A put option is a contract that gives the option holder the right, but not obligation, to sell a set amount of shares (100 shares per contract) at a set price. If the option is exercised, the option writer must purchase the shares from the option holder.

[Put and call options are the two fundamental tools for option trading. If you're new to option trading, Investopedia's Options for Beginners Course will show you the mechanics of options and how they can be used for both hedging and speculation, with over five hours of on-demand video, exercises, and interactive content.]

The opposite of a put option is a call option, which gives the holder the right to purchase a set amount of shares at a set price. Whether a put or a call option, however, the option holder can exercise or act on the contract at any time (American option) until its expiration date.

If the holder wants to exercise the contract, he or she simply lets the broker know of the intent to exercise. For example, if Max purchases one March $10 put option on Ford Motor Co., it gives him the right to sell 100 shares of Ford at $10 before the expiration date in March, which usually falls on the third Friday. If Max already holds 100 shares of Ford, his broker will simply sell these shares at the $10 price. In this case, Max would realize a gain if the current price for which he could sell the Ford shares in the market was below the $10 exercise price. For example, if, after Max has purchased the put option, shares fall to $5, he would still be able to sell 100 shares at $10 ($1,000) instead of the $500 ($5 x 100) for which he could currently sell the shares in the market. This transaction would represent an economic gain of $500 for Max.

Now let's assume that Max does not have shares of Ford Motor Co. in his account and he notifies his broker that he wants to exercise the option. Max's broker could then purchase 100 shares of Ford at $5 and sell them at $10. In this case, Max would also receive a gain of $500 on the option.

The other alternative to exercising an option is to simply sell the option back to the market. If Max chooses this route, the price he would receive in the market would be equivalent to the gain of exercising. In this case, each option would sell for $5, which would cost a purchaser $500 - this price is determined by the price of the option times the shares it controls ($5 x 100).

To learn more, see Options Basics and Trading A Stock Versus Stock Options - Part 1.

  1. How do I change my strike price once the trade has been placed already?

    Learn how the strike prices for call and put options work, and understand how different types of options can be exercised ... Read Answer >>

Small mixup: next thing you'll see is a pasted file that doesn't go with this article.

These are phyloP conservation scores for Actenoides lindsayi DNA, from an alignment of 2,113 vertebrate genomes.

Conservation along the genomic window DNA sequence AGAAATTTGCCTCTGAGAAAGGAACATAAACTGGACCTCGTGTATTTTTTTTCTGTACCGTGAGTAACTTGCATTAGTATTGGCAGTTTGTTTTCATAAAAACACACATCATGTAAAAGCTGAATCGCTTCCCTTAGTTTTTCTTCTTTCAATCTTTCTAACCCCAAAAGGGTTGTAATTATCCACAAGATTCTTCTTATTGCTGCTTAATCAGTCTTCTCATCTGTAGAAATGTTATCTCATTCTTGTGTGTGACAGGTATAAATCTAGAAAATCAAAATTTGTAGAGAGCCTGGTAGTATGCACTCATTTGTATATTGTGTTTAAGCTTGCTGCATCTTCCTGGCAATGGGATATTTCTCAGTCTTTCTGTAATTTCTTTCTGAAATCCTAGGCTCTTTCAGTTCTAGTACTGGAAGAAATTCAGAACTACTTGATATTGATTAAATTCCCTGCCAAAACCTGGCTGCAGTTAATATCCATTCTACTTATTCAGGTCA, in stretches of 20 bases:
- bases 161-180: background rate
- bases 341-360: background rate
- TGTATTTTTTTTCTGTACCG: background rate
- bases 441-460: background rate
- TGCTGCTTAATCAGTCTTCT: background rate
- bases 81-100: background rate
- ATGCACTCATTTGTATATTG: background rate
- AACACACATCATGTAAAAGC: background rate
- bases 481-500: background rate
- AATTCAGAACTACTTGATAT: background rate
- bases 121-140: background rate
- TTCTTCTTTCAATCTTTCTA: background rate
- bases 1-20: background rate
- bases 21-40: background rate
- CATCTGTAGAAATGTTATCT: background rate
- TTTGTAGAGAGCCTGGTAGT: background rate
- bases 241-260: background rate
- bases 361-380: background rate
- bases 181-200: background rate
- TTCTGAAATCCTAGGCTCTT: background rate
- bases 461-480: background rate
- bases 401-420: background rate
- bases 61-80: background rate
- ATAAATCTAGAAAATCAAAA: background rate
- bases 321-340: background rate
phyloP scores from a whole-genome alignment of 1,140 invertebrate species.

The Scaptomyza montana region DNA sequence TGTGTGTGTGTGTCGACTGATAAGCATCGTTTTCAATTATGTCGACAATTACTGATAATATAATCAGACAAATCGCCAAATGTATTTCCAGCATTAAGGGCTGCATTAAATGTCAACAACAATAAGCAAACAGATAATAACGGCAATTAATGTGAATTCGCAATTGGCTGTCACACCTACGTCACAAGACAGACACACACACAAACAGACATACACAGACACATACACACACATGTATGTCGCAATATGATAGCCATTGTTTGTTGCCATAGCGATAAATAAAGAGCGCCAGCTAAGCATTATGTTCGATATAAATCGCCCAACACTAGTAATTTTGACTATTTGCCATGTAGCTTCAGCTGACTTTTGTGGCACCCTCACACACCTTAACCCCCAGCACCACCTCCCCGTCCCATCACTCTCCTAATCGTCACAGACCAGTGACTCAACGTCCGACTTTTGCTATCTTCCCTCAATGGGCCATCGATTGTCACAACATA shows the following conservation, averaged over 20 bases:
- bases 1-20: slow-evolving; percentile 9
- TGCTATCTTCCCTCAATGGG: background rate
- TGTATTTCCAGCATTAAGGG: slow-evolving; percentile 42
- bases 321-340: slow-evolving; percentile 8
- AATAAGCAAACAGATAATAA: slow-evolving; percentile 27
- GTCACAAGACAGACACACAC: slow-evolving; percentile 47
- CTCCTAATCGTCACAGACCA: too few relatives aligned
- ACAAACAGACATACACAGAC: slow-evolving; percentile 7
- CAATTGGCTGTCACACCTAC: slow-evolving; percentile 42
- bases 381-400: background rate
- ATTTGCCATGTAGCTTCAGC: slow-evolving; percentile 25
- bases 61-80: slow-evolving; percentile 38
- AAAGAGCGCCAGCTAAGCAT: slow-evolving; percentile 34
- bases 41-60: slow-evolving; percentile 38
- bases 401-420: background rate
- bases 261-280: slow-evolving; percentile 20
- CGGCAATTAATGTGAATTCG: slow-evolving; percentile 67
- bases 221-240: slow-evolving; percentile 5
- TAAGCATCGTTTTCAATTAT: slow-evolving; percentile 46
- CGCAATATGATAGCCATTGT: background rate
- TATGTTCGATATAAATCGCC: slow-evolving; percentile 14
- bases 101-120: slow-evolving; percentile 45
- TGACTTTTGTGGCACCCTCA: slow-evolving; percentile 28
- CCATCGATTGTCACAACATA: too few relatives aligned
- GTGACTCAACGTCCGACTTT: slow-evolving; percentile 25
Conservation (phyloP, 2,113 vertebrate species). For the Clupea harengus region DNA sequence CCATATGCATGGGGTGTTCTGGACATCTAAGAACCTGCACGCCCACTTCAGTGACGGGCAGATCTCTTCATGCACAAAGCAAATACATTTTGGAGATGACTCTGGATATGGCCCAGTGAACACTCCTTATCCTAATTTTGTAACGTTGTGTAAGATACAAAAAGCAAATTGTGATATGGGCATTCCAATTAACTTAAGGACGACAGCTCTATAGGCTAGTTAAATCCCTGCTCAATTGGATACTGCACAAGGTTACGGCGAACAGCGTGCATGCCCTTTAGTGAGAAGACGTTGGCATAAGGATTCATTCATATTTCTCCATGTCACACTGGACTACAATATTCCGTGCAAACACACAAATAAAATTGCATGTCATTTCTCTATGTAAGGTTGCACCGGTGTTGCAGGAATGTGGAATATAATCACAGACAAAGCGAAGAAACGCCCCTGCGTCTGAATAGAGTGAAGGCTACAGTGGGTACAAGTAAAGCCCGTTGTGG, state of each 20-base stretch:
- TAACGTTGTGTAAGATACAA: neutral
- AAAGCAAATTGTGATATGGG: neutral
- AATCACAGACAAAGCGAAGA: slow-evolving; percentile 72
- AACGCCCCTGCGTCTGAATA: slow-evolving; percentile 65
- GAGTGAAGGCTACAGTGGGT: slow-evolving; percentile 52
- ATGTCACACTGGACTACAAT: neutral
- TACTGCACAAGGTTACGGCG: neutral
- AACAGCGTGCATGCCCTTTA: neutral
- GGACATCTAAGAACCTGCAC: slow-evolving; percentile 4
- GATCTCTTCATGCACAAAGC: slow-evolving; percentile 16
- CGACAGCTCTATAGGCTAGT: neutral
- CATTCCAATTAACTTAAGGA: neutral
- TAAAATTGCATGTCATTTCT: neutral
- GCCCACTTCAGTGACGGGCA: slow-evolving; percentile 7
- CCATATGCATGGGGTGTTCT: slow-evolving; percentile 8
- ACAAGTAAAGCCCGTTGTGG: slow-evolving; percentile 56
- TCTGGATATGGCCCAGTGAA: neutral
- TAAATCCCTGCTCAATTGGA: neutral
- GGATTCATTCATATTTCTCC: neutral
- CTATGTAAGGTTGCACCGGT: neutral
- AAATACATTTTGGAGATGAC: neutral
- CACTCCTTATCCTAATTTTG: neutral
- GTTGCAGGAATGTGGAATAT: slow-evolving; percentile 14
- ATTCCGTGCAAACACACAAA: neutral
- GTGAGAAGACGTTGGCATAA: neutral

2. What is index option trading and how does it work?

    Learn about stock index options, including differences between single stock options and index options, and understand different ... Read Answer >>
  3. How Do Speculators Profit From Options?

    Options are a risky game, but you can learn speculators' tricks to use them to your advantage. Read Answer >>
  4. Does the seller (the writer) of an option determine the details of the option contract?

    The quick answer is yes and no. It all depends on where the option is traded. An option contract is an agreement between ... Read Answer >>
Related Articles
  1. Trading

    Options Hazards That Can Bruise Your Portfolio

    Learn the top three risks and how they can affect you on either side of an options trade.
  2. Trading

    Exploring European Options

    The ability to exercise only on the expiration date is what sets these options apart.
  3. Investing

    Why Options Trading Is Not for the Faint of Heart

    Trading options is not easy and should only be done under the guidance of a professional.
  4. Trading

    How to Sell Put Options to Benefit in Any Market

    As long as the underlying stocks are of companies you are happy to own, put selling can be a lucrative strategy.
  5. Investing

    Take Advantage of Employee Stock Options

    If your employer offers stock options, they can contribute to your long-term financial success. Here's how.
  6. Trading

    How to Trade Options on Government Bonds

    A look at trading options on debt instruments, like U.S. Treasury bonds and other government securities.
  1. Call On A Call

    A type of compound option in which the investor has the right ...
  2. European Option

    An option that can only be exercised at the end of its life, ...
  3. Capped Option

    A security that features a maximum limit on the holder's profit ...
  4. Options On Futures

    An option on futures gives the holder the right but not obligation ...
  5. Put

    An option contract giving the owner the right, but not the obligation, ...
  6. Put Option

    A put options is an option contract giving the owner the right, ...
Hot Definitions
  1. Perfect Competition

    Pure or perfect competition is a theoretical market structure in which a number of criteria such as perfect information and ...
  2. Compound Interest

    Compound Interest is interest calculated on the initial principal and also on the accumulated interest of previous periods ...
  3. Income Statement

    A financial statement that measures a company's financial performance over a specific accounting period. Financial performance ...
  4. Leverage Ratio

    A leverage ratio is any one of several financial measurements that look at how much capital comes in the form of debt, or ...
  5. Annuity

    An annuity is a financial product that pays out a fixed stream of payments to an individual, primarily used as an income ...
  6. Restricted Stock Unit - RSU

    A restricted stock unit is a compensation issued by an employer to an employee in the form of company stock.
Trading Center